How are kidney stones formed? Greek expert answers all the questions

kidney stones

The term lithiasis refers to the presence of one or more stones in any part of the urinary tract. Mrs. Matina Vlachou, Director of Urology at Metropolitan Hospital, explains the causes of urolithiasis and how to treat them.

A kidney stone is a hard mass initially formed by crystals that settle in the urine in the kidney area.

The term lithiasis refers to the presence of one or more stones in any part of the urinary tract, as stones can be in different places, such as the kidneys, ureters, the bladder itself, or even the urethra.

Stones smaller than 5 millimetres are usually expelled automatically with urination. If they are not expelled or if they are larger, they remain in the ureter and then cause pain, the so-called renal colic.

Stones vary in size from a few millimetres to several centimetres. The so-called "coral stones" also occupy the entire kidney, pelvis, and calyces drainage system, forming a cast.

It is worth noting that lithiasis occurs more often in men between the ages of 20 and 60, while approximately 25% of patients report a history of lithiasis in their family history.

A kidney or ureteral stone is a common condition, as about one in ten people will develop one at least once in their lifetime.

In southern Europe and warmer countries, it occurs even more often, with men having stones more often in a ratio of 3 to 1. This ratio tends to change due to changes in daily life and diet.

What causes contribute to the appearance of lithiasis?

Lithiasis can be caused either by accident or by some unexpected cause. A period of dehydration, prolonged bed rest, or intestinal diseases are common conditions that can cause lithiasis.

Other causes may be:

• Dehydration
• Dietary habits
• Abnormalities of the urinary tract that create obstruction to urine flow, such as ureteral stricture, spongiform or horseshoe kidney, ureterocele and nephrocalcinosis
• Obstructive diseases of the urinary tract, such as prostatic hyperplasia
• Increased substances in the blood and urine, such as calcium, uric acid and cystine
• Diseases of the thyroid and especially the parathyroid glands
• Taking calcium supplements
• Family history of lithiasis
• Urinary tract infection
• Gastrointestinal diseases, such as jejunoileal bypass, intestinal resection, Crohn's disease, malabsorption diseases, diversion of urine
• Sarcoidosis

What are the symptoms of lithiasis?

When a stone is high in the kidney, it usually has relatively mild symptoms, such as a feeling of pain in the area under the ribs in the back.

However, when the stone moves into the ureter, it causes renal colic, which causes severe pain in the kidney area, on the side of the abdomen, or in the genitals.

This pain is accompanied by sweating, nausea or even vomiting, blood in the urine, difficulty or pain in urinating, and even a fever that makes the situation urgent.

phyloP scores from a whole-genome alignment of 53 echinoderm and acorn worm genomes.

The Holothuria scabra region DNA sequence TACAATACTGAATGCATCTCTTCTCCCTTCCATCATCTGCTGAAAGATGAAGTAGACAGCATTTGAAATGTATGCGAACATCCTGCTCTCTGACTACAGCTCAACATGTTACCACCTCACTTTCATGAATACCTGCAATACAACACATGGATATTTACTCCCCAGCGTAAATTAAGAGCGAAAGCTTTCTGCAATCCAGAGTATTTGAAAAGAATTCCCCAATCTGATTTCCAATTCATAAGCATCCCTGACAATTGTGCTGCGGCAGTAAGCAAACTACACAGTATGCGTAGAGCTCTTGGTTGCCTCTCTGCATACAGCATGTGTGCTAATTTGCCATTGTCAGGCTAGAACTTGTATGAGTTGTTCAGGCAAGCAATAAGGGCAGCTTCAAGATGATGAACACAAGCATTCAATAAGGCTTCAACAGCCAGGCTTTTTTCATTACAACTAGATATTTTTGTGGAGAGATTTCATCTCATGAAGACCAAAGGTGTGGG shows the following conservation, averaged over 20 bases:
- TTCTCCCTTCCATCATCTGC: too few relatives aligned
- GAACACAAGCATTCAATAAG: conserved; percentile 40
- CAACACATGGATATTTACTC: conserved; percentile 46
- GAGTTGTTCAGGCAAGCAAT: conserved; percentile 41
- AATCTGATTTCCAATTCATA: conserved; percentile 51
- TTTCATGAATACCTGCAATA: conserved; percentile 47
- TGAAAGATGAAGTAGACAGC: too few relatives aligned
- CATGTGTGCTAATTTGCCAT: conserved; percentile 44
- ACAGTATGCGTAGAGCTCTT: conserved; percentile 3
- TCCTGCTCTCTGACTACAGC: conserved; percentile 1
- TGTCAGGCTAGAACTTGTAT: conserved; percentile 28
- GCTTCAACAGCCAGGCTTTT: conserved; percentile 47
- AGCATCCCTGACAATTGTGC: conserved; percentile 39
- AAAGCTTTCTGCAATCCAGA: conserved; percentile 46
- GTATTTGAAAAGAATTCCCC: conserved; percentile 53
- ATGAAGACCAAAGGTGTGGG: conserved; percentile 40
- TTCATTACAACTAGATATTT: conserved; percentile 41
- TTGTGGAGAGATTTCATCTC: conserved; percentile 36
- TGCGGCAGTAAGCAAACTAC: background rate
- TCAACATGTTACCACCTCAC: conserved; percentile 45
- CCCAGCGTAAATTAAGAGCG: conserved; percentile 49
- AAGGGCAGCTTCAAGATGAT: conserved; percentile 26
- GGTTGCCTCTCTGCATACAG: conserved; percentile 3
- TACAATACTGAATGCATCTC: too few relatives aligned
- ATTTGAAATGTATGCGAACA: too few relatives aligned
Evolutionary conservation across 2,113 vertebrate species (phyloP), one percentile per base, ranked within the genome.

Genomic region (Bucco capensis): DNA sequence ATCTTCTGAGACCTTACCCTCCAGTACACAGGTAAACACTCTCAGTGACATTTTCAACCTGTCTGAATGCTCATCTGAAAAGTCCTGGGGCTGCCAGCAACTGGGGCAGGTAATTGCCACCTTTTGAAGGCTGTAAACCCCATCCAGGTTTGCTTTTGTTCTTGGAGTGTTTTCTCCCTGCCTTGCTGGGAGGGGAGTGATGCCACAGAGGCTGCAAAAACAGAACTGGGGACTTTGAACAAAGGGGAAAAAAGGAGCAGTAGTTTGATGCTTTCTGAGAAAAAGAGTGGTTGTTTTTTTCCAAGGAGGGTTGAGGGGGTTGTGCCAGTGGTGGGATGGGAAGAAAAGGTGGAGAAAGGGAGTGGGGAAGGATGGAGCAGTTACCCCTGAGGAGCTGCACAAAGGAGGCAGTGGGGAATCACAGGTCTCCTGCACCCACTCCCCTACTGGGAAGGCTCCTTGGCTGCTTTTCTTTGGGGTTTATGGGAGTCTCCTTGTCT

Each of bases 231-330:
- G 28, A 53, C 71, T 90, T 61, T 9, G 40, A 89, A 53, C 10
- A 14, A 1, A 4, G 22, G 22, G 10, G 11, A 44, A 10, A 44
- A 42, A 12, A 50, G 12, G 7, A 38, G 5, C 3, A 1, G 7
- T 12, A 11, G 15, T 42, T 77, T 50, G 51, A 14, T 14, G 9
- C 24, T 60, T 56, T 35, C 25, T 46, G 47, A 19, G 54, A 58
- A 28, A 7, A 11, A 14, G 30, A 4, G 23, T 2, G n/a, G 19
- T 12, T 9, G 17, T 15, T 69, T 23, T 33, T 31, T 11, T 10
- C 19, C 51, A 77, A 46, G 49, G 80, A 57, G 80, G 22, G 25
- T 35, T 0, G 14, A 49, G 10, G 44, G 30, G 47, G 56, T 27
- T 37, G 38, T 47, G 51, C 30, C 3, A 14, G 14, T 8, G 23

When the stone is gone, and the patient urinates, then the symptoms stop.

However, there are times when the pain stops, while the stone remains in the ureter and blocks the kidney. For this reason, it is always recommended that after an episode of colic, the patient undergoes a urological examination to confirm the complete expulsion of the stone.

How do we treat lithiasis?

At the Metropolitan Hospital, we recommend thoroughly investigating the disease to discover the type and location of the lithiasis. We can locate the lithic load quickly and easily with today's new imaging capabilities.

Many patients urinate the stone, especially if small stones up to 3 mm do not cause a particular obstruction and are not accompanied by an infection.

In other cases of larger and wedged stones that cause significant obstruction, especially when accompanied by infection, invasive removal of the obstruction is imperative to avoid permanent damage to the kidney, as well as the morbidity of the condition that can threaten the patient's life.

In this case, we approach the lithiasis wherever it is located using a series of thin, flexible, non-traumatic endoscopes. Then, we can pulverise and absorb it with special high-power lasers that magnetise the stone.

At this point, it is worth emphasising that although lithiasis sounds like a common condition, the stone's location, size and hardness may require particularly complex and individualised manipulations.

We are often asked to use combinations of methods. In addition to digital endoscopes and high-power lasers, with which we can remove stones non-traumatically under vision, the most modern Da Vinci Si robotic system can also be combined, performing minimally invasive and bloodless difficult operations.

* The Metropolitan Hospital has a model, fully equipped, and organised Urology Clinic with experienced and highly qualified scientific and nursing staff and advanced technology equipment. In our clinic, the entire spectrum of urinary lithiasis is successfully treated, but the cause of the lithiasis is mainly approached to reduce the risk of its recurrence significantly.

Matina Vlachou is Director Urologist at Metropolitan Hospital. Translated by Paul Antonopoulos.

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